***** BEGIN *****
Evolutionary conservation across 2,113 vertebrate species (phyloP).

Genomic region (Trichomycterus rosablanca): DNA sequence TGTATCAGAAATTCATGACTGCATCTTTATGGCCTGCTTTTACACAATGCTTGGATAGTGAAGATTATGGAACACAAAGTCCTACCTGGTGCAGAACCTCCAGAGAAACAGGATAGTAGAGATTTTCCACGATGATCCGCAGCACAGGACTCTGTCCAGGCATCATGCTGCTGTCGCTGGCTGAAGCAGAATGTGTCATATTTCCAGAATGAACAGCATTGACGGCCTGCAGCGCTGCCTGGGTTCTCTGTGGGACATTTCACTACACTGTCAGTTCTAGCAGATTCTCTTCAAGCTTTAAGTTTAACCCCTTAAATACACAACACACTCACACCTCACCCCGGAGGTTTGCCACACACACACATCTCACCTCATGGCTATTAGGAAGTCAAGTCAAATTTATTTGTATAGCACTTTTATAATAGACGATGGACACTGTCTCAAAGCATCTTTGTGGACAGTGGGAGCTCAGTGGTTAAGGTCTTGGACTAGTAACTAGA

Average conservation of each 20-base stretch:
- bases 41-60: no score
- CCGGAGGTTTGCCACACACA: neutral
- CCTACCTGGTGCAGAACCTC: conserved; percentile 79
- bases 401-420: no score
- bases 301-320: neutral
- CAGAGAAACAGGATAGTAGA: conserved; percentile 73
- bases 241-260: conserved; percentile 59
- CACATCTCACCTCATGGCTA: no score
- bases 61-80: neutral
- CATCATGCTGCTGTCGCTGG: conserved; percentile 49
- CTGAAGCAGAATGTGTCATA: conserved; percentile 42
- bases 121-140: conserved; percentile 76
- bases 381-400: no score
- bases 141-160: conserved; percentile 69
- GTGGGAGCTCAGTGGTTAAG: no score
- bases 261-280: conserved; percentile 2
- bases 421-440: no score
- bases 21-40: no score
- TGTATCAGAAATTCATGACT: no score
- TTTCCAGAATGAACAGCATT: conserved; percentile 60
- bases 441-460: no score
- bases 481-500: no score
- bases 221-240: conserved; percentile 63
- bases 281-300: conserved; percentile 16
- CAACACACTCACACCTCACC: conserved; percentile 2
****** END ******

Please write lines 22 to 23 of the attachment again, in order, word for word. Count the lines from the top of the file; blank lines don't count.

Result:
- TGTATCAGAAATTCATGACT: no score
- TTTCCAGAATGAACAGCATT: conserved; percentile 60